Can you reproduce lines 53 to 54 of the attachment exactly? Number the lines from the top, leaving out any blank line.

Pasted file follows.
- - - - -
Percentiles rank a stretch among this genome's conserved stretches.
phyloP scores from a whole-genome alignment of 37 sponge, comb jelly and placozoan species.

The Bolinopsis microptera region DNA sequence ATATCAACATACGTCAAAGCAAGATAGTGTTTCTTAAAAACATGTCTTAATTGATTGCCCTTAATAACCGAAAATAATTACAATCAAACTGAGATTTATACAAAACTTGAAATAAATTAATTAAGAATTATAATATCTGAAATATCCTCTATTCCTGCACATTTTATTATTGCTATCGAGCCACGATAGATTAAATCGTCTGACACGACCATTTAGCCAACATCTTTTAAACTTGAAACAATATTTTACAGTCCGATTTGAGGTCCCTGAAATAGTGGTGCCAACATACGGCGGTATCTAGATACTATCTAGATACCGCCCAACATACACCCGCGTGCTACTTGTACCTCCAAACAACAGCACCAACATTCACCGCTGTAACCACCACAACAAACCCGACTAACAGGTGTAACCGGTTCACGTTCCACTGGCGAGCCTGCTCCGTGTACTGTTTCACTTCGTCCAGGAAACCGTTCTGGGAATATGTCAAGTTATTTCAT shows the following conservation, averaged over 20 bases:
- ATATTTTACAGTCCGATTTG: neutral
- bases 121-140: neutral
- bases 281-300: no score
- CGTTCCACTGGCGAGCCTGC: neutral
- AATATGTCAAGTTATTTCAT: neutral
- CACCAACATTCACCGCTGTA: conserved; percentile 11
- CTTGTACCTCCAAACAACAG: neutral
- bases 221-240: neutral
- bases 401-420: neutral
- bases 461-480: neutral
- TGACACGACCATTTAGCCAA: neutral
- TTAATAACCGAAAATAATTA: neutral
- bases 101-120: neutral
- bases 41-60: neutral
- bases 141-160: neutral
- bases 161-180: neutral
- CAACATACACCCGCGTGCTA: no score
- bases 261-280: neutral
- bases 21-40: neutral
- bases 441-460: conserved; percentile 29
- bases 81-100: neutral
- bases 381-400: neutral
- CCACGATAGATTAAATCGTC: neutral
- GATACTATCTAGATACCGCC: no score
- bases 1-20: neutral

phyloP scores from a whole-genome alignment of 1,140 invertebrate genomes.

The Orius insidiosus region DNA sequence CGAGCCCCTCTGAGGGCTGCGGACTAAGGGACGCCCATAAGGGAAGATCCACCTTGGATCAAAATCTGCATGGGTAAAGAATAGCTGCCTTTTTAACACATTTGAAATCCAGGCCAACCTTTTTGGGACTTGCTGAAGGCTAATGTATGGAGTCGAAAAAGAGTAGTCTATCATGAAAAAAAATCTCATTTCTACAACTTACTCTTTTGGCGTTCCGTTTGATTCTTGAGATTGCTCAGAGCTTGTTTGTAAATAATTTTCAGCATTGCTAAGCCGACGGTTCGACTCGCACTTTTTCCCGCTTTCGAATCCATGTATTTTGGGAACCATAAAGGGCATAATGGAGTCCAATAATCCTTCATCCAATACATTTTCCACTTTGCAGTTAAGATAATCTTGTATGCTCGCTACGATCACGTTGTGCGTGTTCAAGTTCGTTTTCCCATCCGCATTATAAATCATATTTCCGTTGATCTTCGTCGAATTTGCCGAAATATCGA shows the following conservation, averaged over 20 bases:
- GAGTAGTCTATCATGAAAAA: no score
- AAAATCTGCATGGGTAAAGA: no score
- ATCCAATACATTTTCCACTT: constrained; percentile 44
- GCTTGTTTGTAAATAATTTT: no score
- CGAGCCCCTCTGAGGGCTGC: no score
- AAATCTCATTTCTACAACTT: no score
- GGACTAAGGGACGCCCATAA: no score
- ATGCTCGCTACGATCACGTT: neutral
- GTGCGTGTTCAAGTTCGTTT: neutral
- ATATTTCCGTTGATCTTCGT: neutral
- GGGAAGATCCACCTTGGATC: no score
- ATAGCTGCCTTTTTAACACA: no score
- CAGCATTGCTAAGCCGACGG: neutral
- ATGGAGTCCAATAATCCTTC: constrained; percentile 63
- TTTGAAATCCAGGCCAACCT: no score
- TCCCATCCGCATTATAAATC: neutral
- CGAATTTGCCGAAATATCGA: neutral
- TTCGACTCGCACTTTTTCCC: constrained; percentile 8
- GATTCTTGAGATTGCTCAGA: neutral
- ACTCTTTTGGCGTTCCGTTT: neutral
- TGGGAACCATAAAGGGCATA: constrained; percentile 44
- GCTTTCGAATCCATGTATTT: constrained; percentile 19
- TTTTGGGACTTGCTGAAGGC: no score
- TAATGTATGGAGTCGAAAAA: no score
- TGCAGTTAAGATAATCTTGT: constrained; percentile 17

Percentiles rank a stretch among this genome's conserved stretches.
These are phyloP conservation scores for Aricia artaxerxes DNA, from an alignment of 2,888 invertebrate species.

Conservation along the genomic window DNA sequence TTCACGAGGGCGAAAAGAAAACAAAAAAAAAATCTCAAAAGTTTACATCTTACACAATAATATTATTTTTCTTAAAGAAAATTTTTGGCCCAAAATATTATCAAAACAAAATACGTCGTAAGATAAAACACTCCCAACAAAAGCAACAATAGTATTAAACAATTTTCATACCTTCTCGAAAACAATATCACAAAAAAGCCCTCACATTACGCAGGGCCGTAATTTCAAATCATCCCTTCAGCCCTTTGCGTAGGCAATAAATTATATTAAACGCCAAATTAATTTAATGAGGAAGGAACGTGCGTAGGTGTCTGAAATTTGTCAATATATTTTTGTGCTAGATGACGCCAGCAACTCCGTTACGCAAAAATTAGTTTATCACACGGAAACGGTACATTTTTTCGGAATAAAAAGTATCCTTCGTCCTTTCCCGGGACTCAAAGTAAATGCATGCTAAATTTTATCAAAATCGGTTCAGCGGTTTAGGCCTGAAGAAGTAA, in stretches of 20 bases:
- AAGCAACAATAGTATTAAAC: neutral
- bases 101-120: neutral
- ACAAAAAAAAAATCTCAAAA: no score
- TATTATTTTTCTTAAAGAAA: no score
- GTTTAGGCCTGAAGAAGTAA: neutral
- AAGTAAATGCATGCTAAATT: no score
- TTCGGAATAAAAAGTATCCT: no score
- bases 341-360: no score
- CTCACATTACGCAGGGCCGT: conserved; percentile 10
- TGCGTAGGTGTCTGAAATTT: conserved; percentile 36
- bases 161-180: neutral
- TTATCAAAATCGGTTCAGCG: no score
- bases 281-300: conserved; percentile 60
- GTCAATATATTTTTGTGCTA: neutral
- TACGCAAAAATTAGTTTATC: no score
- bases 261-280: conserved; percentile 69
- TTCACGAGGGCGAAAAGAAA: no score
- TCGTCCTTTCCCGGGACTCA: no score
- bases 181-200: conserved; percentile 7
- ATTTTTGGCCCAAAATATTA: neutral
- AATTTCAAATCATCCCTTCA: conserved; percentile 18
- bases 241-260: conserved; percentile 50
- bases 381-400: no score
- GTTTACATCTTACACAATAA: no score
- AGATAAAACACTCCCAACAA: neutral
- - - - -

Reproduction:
- TTTTGGGACTTGCTGAAGGC: no score
- TAATGTATGGAGTCGAAAAA: no score